1. Tiny Cooper from Will Grayson, Will Grayson by John Green & David Leviathan

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He is extravagant, hilarious, such a diva and has a ridiculously big heart and a lot of love for his friends. He’s a brilliant character and I actually feel sad I don’t have a real Tiny Cooper in my life!

To quote from the book itself:

‘Tiny Cooper is not the world’s gayest person, and he is not the world’s largest person, but I believe he may be the world’s largest person who is really, really gay, and also the world’s gayest person who is really, really large.’

  1. Bridget Jones from Bridget Jones’s Diary by Helen Fielding

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I feel like this one is quite self-explanatory. Every friendship group needs a Bridget!

So, there you have it, the top 5 characters I’d want as a best friend. In real life I am actually such a girl’s girl so I’m not sure why the major of this list consists of boys. I honestly found it hard to pick as there were some other great options which I’m going to list anyway even though its kind of cheating:

Hermione Granger from Harry Potter, Sasha Cade from The Last Wish of Sasha Cade, Peeta Mellark from the Hunger Games, Elsa from My Grandmother Asked me to Tell you She’s sorry, Merry & Pippin from Lord of the Rings, Beatrice from Much Ado About Nothing, Dickon from The Secret Garden & Winnie the Pooh from well, you know what he’s from!

Thanks for reading! Which characters would you want to be best friends with? Let me know in the comments below!

T5T: Top 5 Books That Made Me Laugh

T5T: Top 5 Books That Made Me Laugh

Hello lovelies!

Welcome back to another Top 5 Tuesdays. You might have noticed that I’ve been switching between Top 5 Tuesdays and Top 10 Tuesdays for the past few weeks and this is because they both have some amazing topics and unfortunately, I just don’t have the time to do two posts every week on a Tuesday so I’ll have to stick with alternating!

If you aren’t familiar with Top 5 Tuesday, it is a group here on WordPress now currently run by Shanah over at BionicBookWorm, where each week you are given a topic and you talk about 5 books that fit that category.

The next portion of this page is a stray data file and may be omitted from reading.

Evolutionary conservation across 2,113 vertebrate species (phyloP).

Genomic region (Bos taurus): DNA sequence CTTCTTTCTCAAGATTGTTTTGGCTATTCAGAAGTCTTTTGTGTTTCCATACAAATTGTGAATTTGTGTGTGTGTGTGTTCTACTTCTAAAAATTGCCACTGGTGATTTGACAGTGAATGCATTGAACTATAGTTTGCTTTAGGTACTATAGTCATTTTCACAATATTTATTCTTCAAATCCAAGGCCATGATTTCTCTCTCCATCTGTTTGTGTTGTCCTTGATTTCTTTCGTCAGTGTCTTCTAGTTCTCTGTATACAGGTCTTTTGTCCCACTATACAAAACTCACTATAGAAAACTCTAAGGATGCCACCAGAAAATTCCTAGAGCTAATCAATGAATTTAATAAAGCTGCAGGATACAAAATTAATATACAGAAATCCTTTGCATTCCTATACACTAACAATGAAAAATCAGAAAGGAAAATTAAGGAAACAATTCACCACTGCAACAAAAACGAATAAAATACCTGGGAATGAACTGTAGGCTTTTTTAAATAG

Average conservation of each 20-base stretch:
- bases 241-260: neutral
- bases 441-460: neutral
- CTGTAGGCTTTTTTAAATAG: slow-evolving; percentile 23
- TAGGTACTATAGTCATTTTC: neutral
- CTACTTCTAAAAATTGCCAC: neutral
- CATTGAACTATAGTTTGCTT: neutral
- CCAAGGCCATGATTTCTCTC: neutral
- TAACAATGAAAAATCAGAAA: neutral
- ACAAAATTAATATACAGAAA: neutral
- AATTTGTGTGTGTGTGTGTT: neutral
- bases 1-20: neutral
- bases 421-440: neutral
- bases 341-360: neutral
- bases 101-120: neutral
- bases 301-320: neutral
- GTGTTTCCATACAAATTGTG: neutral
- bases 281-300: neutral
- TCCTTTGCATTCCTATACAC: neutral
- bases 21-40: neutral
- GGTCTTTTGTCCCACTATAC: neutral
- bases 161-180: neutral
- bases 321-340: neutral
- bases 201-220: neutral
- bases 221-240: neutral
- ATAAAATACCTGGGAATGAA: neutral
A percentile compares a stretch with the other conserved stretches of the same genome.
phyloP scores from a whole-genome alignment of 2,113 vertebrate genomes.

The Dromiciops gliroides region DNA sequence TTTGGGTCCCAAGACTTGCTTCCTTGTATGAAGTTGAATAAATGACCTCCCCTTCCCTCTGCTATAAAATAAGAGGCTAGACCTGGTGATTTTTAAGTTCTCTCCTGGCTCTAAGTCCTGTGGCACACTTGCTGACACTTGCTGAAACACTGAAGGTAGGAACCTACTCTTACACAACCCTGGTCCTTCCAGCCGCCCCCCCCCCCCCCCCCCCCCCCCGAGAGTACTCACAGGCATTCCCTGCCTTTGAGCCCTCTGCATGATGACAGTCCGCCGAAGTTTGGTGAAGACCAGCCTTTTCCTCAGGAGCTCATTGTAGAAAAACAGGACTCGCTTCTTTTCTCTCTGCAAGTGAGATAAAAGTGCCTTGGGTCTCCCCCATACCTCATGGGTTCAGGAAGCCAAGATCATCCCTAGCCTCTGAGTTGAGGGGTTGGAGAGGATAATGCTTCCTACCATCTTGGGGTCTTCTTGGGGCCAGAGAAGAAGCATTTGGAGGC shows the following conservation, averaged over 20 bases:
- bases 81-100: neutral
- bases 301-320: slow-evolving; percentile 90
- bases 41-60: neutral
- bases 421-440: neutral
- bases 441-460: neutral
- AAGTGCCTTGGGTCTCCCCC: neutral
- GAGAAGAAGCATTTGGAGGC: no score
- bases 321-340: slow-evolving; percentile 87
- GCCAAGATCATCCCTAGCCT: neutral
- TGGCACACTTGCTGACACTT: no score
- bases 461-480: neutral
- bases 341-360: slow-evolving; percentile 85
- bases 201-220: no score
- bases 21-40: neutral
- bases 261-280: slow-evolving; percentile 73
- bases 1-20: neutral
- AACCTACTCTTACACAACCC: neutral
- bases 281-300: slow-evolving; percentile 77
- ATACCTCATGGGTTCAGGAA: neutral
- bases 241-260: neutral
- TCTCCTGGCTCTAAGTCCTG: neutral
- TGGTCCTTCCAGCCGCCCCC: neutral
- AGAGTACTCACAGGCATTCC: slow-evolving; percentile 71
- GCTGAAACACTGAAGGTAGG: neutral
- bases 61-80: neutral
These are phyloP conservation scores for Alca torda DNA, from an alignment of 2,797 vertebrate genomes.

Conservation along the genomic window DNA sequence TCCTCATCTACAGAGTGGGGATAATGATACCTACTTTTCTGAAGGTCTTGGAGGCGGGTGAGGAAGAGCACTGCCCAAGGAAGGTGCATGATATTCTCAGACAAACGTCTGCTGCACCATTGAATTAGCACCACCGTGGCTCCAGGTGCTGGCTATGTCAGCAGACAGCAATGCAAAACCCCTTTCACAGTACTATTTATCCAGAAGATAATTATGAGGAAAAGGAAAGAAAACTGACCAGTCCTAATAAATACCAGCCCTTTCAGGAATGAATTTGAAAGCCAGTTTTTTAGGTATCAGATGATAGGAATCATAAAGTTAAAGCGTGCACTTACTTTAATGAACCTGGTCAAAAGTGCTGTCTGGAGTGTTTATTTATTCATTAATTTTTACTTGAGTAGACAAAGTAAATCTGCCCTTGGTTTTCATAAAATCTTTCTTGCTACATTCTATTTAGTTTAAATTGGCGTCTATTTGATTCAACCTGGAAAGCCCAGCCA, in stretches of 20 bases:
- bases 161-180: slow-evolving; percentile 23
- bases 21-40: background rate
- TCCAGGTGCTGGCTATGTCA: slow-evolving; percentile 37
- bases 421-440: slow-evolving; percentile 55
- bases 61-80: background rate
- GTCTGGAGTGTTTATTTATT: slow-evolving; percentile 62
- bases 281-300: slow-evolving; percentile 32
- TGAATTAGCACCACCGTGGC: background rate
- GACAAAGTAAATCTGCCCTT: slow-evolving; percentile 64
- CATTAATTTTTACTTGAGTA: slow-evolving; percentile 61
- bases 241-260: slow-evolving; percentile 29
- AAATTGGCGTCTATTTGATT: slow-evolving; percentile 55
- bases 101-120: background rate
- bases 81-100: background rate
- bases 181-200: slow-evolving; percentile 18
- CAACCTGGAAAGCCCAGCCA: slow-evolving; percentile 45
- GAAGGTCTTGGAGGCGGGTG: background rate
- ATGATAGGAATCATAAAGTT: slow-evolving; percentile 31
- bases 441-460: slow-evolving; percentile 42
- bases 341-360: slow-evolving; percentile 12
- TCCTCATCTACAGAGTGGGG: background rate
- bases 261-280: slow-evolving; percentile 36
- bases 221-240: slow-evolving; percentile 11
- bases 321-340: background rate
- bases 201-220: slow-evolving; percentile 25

This week’s topic is the Top 5 Books That Made Me Laugh. If you are also participating in Top 5 Tuesdays this week or you have previously done a post on a really funny book then please leave your link in the comments and I will check out your post!

  1. Angus, Thongs and Full-Frontal Snogging by Louise Rennison

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I would just like to point out that this list could easily have just been all of the books from this series as they all made me laugh like a loon on loon tablets. Georgia Nicholson and the rest of the Ace Gang are some of my favourite characters ever. I read these books over and over again when I was growing up and I wouldn’t hesitate to pick them up even now.

  1. The Rosie Project by Graeme Simsion

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I feel like the only justification I need for having The Rosie Project in this list is the lovable Don Tillman. The end.

  1. The Wrong Knickers by Bryony Gordon

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When I first read this book I had no idea that it was a memoir as I just picked it up off my mum’s bookshelf and started reading. It was a hilarious, witty and completely outrageous and led me to become a big fan of Bryony and a frequent listener to her podcast which I’d also recommend listening to (she interviews Prince Harry in one of them!)

  1. Boy Meets Boy by David Leviathan

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This book was a wild ride from start to finish. Everything from the characters to the plot was just so over the top and perfect. This book would also make a brilliant film *hint* Netflix *hint*.

  1. Starter for 10 by David Nicholls

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I vividly remember laughing so hard I cried at parts of this book and then again when I watched the film. It is hilarious, brilliant and completely daft. (For any non-brits who don’t know what I mean by daft, its sort of a lovable way of saying silly or ridiculous).

Thanks for reading! What are some of your favourite books that made you laugh? Let me know in the comments below!